By Chris Chaney
Oftentimes sports act as a respite for the rigors of “real life.” However, for the coaching staff of the UC Clermont Lady Cougars following their Division II United State Collegiate Athletic Association National Championship on Saturday, March 8, a “real life” run-in following the game helped them to keep their accomplishment in perspective.
Following the Lady Cougars’ 69-51 win over Central Maine, head coach Mike Matthews, along with his assistant coaches Ken Lowe and Rick Hosea, were planning to revel in the victory over a few adult beverages in the hotel tavern before a few unexpected visitors joined their table.
“We were looking forward to going down (to the hotel bar) to rehash the game, enjoy the win and enjoy what our girls did and talk about it all, but we didn’t really get to do that,” Matthews explained. “As soon as we sat down, this girl (with Down syndrome) sat down at the table with us. I have a relative in my family who has Down’s — my brother-in-law’s daughter — so we’re really familiar with the experiences of parents of children with Down syndrome.
“(Maddi) sat down with a glass of water and just started talking to us about the game because she was there. We ended up talking to her until her mother had to take her back because it was getting late. She was so happy to be talking with us and asked about the medals around our neck and we told her (we got them for winning the championship). She thought that was really neat and (Ken Lowe) took his off and gave it to her as a gift for coming to the game.”
Matthews explained how excited Maddi was to receive the medal and her parents were very appreciative.
He said that once Maddi left them, the realization of what was truly meaningful was beginning to set in on the group.
But another reality check pulled up a chair at the table soon after Maddi had to leave.
“Right away, a soldier and his wife at the bar turned around and came over and sat down with us,” Matthews said. “He was an injured vet and was there as part of (the Wounded Warrior Project).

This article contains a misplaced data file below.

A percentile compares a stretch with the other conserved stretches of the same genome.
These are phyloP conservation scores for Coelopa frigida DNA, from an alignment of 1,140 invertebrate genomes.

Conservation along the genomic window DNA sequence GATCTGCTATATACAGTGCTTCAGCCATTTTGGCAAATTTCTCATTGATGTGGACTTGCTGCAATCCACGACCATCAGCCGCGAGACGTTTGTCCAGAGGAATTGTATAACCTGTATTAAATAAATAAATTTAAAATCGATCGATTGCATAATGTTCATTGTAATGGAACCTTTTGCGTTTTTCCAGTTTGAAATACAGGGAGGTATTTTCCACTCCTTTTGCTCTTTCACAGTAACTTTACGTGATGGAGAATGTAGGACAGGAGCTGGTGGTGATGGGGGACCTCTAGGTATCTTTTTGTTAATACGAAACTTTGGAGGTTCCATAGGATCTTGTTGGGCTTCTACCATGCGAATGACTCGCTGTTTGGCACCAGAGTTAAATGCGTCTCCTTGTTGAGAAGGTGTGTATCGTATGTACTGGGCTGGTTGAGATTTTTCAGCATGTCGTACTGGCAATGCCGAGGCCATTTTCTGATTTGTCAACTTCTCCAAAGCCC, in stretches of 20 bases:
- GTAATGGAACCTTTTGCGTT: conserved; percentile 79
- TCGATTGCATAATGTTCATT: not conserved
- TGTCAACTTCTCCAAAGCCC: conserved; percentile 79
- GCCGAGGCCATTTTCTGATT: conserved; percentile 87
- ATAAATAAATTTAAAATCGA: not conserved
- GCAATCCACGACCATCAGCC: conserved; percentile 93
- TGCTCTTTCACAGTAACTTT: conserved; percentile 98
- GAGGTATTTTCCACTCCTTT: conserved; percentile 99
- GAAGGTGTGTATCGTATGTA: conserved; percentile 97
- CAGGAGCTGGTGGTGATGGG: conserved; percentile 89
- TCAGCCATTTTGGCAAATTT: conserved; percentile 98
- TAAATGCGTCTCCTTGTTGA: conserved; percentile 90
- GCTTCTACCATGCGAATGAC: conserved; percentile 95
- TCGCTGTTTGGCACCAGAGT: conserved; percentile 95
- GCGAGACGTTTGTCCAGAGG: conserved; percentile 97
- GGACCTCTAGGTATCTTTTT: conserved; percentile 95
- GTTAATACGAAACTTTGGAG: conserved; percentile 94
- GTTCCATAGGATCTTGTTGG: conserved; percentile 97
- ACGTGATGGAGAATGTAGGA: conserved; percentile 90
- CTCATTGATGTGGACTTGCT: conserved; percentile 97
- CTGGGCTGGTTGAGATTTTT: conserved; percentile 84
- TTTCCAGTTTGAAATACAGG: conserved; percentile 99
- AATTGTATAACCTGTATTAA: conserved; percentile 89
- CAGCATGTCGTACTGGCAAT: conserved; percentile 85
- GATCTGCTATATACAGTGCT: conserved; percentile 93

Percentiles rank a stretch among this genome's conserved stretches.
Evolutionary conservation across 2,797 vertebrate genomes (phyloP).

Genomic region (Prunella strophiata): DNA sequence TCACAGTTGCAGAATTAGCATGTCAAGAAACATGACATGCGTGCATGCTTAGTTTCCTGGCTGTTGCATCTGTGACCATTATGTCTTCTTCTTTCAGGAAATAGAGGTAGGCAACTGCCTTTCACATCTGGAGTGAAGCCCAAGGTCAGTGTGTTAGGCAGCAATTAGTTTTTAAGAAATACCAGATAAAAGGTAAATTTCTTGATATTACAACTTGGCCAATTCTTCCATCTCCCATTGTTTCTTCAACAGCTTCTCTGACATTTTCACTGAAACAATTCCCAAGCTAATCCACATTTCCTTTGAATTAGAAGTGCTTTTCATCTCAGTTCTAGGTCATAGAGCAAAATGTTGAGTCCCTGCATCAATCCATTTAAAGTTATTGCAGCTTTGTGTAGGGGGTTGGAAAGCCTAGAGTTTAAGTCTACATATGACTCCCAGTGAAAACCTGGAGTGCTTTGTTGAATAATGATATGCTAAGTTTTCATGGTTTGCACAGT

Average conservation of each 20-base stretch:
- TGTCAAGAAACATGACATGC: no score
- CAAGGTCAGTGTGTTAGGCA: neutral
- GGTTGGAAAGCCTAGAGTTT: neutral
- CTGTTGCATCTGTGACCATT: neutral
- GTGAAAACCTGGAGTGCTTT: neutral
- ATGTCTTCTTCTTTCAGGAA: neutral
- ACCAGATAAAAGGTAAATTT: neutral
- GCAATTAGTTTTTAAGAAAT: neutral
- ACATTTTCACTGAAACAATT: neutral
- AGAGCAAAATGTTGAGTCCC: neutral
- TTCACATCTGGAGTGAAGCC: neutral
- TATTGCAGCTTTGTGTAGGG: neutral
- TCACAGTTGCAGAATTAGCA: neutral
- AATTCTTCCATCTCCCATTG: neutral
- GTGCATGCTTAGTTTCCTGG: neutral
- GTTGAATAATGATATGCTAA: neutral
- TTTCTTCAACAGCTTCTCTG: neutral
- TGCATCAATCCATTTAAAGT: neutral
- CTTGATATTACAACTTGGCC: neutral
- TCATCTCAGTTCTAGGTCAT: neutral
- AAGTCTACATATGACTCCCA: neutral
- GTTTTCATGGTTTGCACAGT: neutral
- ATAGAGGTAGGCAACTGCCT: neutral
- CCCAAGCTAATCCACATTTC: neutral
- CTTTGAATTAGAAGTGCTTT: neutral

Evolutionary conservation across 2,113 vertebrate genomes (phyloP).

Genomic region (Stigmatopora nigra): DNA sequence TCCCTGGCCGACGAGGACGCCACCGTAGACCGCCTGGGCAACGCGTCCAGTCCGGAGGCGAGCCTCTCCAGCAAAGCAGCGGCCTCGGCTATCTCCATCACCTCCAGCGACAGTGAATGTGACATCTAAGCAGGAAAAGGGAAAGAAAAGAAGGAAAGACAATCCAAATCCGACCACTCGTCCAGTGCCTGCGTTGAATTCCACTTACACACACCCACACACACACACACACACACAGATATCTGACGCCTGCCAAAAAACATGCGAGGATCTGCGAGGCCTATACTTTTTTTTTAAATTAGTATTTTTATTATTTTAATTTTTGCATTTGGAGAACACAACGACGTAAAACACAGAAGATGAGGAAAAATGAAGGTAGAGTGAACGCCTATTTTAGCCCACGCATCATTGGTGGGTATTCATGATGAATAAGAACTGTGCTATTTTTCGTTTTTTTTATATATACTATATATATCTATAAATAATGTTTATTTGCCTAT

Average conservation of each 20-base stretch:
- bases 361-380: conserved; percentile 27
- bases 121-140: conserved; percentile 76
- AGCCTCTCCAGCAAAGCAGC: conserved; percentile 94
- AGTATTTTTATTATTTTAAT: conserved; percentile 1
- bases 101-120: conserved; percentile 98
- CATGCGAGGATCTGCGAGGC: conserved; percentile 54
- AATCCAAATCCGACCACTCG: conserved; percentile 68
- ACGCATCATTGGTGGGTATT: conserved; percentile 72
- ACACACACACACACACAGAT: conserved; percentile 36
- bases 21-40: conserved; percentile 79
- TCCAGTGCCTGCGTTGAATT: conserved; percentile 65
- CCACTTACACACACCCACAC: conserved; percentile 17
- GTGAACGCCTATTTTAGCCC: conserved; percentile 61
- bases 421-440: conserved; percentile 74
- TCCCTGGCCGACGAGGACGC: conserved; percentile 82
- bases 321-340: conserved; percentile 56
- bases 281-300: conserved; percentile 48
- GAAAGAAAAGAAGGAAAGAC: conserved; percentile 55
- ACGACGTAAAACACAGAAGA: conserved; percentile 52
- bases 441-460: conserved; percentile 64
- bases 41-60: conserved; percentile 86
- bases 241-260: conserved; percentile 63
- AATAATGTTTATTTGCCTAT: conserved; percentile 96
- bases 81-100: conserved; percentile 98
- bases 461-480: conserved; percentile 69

“He had inadvertently stepped on a bomb trying to (retrieve the body) of one of his fellow soldiers. When the went to get the body, it was on a bomb and the bomb went off. I believe it killed a couple of his friends and blew half of him up. He was only 24.
“They were talking about the hassles of all the surgeries and while it was great that we won the national championship in basketball, in the grand scheme of life, this reminded us that there are things that are much more important.”
Matthews said he and his coaches were humbled by their experience and it gave them a more balanced perspective about what they had just accomplished.
“We thought we were going to spend the evening talking about the game, but we were able to spend it with this soldier and his wife,” Matthews said. “We thought, ‘there will be other days that we can talk about the game.’ It just brought the reality of sports (into perspective).
“There are some things that are more important than playing sports and we found two of them (that night). It immediately brought the real world back into our face. We just sat back and enjoyed that part of it.
“It was a good feeling to make those people feel good because we were truly interested in them, but it’s just how life is. You think about if that was your son who’s representing us and he got seriously injured. That’s serious business. And to think about us winning a national championship, that pales in comparison.”
Matthews said that he and his assistants have had time since winning the championship two weeks ago to rehash the game and go over the highlights that they originally planned to do that evening. But to have that experience that night in the hotel bar with Maddi and the wounded warrior, the coaches were able to put the accomplishment in its proper place in the pantheon of life.